Review by Gretchen Holmes
You might not care about Lacan or Zizek, but you totally feel Cheap Trick when they say "I Want You to Want Me." That's Objet Petit A in a nutshell. And this Friday I want you to want to be at Spoke, when an array of artist-designed piñatas curated by Dayton Castleman and Matthew Dupont is auctioned off and destroyed by the highest bidders. Piñatas by Michael Jones McKean, Abby Christensen, Ben Fain, Jose Lerma & Cristina Tufino, Tomas Moreno, Harriet Salmon, Astri Swendsrud, and Emily Vanhoff range from austere to whimsical. At 9pm, a Piñata Smashing Spectacle will expose
each piñata's mysterious innards.
The show's title (Objet Petit A ) comes from post-Freudian theorist Jacques Lacan, and the public piñata smashing neatly illustrates Lacan's concept of desire: our insatiable need to be loved projects itself as an insatiable need to love something, anything (like a piñata). This love object must remain unattainable and, therefore, perpetually available to receive our love and reciprocate it in an ambiguous, unfinished way (kind of like an art object). Our desire is like a jigsaw puzzle, and we just keep waiting for our love object to hand over the final piece--that's objet petit a, that unknowable Something that will make us whole again, inconveniently buried inside our love object for the time being. (Is it candy? Is it dirty underwear?) We start to get impatient. (Pick up the baseball bat...) Unable to bear the suspense, we tear into our love object, search and destroy. Sometimes we find what we're looking for; sometimes we don't.
In the spirit of Freud and his progeny, a case study: Last month, Renee Zellweger appeared on Letterman and was persuaded to smash a piñata. What would she recover by destroying this object? The dignity she lost doing New in Town?
Clearly, she was expecting this:
Poor Renee. She thought tearing apart her love object would fulfill her true desire (to be desired); instead, she got covered in guacamole.
Like Lacan's objet petit a, Castelman and Dupont's Objet Petit A functions as both a performance and a proposition. While viewers enact the misshapen love triangle connecting the self, the love object, and objet petit a, the anticipated smashing ceremony measures the value of the piñatas as art objects against their value as art experiences. Which is more satisfying: admiring these fine hanging sculptures or participating in a hip, inspired display of aggression? Are the piñata's hidden contents more desirable than the intact sculpture? This is the dilemma of objet petit a: a Catch 22 that promises either to destroy us with guilt or plague us with regret.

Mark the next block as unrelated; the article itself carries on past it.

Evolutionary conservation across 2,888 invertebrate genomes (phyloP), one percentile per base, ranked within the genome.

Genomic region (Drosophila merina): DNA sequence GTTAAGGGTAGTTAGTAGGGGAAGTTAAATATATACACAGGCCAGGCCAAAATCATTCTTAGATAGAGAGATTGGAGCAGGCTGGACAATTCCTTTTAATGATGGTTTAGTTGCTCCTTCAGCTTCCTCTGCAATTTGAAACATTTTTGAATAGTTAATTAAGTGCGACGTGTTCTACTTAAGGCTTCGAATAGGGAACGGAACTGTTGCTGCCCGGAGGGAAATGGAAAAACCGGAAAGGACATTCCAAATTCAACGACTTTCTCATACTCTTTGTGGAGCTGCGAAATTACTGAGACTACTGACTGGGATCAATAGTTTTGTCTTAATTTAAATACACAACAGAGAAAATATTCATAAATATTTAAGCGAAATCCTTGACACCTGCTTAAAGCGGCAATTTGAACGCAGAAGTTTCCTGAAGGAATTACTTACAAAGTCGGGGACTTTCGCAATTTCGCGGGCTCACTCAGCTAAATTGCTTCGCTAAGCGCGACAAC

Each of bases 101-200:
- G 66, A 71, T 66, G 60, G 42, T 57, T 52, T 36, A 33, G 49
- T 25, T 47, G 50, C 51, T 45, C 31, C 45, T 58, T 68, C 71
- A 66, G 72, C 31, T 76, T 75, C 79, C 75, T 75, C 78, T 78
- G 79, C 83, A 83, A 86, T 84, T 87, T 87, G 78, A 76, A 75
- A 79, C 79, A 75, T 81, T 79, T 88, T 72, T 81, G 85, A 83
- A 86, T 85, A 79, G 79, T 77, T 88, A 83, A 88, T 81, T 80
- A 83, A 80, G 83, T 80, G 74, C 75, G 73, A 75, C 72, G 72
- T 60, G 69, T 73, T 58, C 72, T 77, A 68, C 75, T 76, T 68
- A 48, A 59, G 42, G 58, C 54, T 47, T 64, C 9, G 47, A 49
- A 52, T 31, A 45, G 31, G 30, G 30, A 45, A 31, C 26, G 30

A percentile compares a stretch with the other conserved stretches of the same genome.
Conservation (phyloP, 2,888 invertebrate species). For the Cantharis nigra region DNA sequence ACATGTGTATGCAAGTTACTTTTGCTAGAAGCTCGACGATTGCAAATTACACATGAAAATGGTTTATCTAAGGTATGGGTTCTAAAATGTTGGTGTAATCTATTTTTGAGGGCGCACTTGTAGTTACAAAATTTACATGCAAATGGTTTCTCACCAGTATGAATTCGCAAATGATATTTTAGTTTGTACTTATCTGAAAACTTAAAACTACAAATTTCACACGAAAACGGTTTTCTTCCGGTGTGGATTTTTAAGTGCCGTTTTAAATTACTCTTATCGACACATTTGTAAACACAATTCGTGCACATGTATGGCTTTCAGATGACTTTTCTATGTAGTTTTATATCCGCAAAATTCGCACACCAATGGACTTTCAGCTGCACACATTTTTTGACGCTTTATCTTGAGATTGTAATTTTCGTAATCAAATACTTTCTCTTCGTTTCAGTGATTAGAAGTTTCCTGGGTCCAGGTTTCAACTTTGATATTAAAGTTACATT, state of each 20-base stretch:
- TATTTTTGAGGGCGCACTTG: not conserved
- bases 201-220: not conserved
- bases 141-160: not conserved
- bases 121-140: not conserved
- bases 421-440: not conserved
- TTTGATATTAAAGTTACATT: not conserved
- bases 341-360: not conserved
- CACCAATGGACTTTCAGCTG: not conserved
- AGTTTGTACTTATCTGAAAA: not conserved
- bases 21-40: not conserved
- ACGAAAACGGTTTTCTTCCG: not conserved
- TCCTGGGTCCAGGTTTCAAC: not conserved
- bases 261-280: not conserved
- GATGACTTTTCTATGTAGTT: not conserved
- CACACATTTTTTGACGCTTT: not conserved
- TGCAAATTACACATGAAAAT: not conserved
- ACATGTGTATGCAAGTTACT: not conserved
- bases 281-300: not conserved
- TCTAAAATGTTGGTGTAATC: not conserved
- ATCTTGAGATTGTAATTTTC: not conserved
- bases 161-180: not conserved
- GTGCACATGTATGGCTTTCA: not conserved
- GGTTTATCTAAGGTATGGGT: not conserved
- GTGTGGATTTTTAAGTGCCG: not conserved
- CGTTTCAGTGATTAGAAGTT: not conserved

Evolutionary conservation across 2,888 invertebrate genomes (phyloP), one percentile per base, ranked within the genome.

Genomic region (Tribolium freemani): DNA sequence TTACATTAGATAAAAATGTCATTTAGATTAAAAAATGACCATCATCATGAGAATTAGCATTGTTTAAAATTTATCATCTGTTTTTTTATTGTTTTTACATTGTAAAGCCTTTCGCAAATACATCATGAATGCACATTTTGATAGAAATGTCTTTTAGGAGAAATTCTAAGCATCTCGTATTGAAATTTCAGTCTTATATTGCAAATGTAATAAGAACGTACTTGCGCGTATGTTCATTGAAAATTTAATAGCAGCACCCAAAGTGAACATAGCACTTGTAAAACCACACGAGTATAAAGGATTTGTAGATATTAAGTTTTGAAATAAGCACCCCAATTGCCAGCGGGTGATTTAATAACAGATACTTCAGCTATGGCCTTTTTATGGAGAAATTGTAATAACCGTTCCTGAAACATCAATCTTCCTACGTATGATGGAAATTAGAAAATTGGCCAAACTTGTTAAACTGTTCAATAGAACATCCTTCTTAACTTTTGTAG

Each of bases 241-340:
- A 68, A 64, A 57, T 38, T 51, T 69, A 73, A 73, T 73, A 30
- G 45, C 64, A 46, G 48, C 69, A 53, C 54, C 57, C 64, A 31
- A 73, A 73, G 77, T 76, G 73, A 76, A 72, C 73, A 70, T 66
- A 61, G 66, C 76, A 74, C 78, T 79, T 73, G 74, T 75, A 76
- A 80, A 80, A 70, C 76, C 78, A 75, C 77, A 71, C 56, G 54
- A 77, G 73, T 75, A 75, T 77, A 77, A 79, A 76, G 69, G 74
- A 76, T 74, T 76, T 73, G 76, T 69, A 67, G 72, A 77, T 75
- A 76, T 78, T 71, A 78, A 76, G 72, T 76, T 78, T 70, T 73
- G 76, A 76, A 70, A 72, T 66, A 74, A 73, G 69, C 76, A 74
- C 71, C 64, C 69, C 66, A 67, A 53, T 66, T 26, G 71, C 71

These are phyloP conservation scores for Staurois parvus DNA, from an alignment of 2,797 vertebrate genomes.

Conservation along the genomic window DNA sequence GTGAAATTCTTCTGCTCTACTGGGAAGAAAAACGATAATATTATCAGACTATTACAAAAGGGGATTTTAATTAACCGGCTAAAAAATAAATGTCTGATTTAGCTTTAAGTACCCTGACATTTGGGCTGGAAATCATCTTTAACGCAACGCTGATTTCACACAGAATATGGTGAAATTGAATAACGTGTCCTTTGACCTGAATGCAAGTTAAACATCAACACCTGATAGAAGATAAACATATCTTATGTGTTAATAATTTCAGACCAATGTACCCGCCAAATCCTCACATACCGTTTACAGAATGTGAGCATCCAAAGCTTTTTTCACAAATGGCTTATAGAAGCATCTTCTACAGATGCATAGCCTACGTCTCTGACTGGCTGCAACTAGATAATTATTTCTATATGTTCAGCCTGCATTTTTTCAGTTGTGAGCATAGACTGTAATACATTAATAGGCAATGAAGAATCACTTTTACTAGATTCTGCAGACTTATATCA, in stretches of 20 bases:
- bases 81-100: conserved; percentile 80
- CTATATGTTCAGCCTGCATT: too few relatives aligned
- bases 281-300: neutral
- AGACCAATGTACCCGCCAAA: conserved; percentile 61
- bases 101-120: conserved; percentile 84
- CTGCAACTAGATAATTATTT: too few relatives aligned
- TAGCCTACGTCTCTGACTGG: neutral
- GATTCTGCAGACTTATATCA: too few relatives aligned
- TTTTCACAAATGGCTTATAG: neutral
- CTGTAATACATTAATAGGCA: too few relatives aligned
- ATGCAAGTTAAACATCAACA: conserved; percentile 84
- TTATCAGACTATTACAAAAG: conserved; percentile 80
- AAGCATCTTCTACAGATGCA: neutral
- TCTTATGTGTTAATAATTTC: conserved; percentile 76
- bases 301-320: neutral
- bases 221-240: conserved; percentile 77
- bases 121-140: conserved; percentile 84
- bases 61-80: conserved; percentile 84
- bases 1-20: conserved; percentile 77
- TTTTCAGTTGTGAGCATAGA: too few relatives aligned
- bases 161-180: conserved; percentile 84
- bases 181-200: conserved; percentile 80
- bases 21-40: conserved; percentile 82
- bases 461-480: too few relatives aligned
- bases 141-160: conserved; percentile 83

Conceptually, Objet Petit A might come across as esoteric, rarified, and didactic. Sure, the show's title references theory; sure, the cognoscenti will appreciate a certain richness in the relationship between the piñata and Lacan's object of desire; but the beauty of a project that transforms dense theoretical concepts into creative experiences is that it dislodges an idea from its strict epistemological context, encouraging imaginative interpretations, inspired misunderstandings, and play. Before you dismiss it as all head/no heart, consider this: they're piñatas, they're full of god-knows-what, and someone--maybe even you--will get to smash the hell out of them. None of this comes with required reading.
Petit Objet A promises to fulfill an array of desires: Arcane conceptualism? Check! Well-crafted sculpture? Audience participation? Suspense? Violence? Check, double-check! In their curatorial statement, Castleman and Dupont modestly state that "the piñata's teleological climax may very well be phenomenologically anti-climatic." Phenomenological climax is overrated. Piñata Smashing Spectacle: You had me at hello.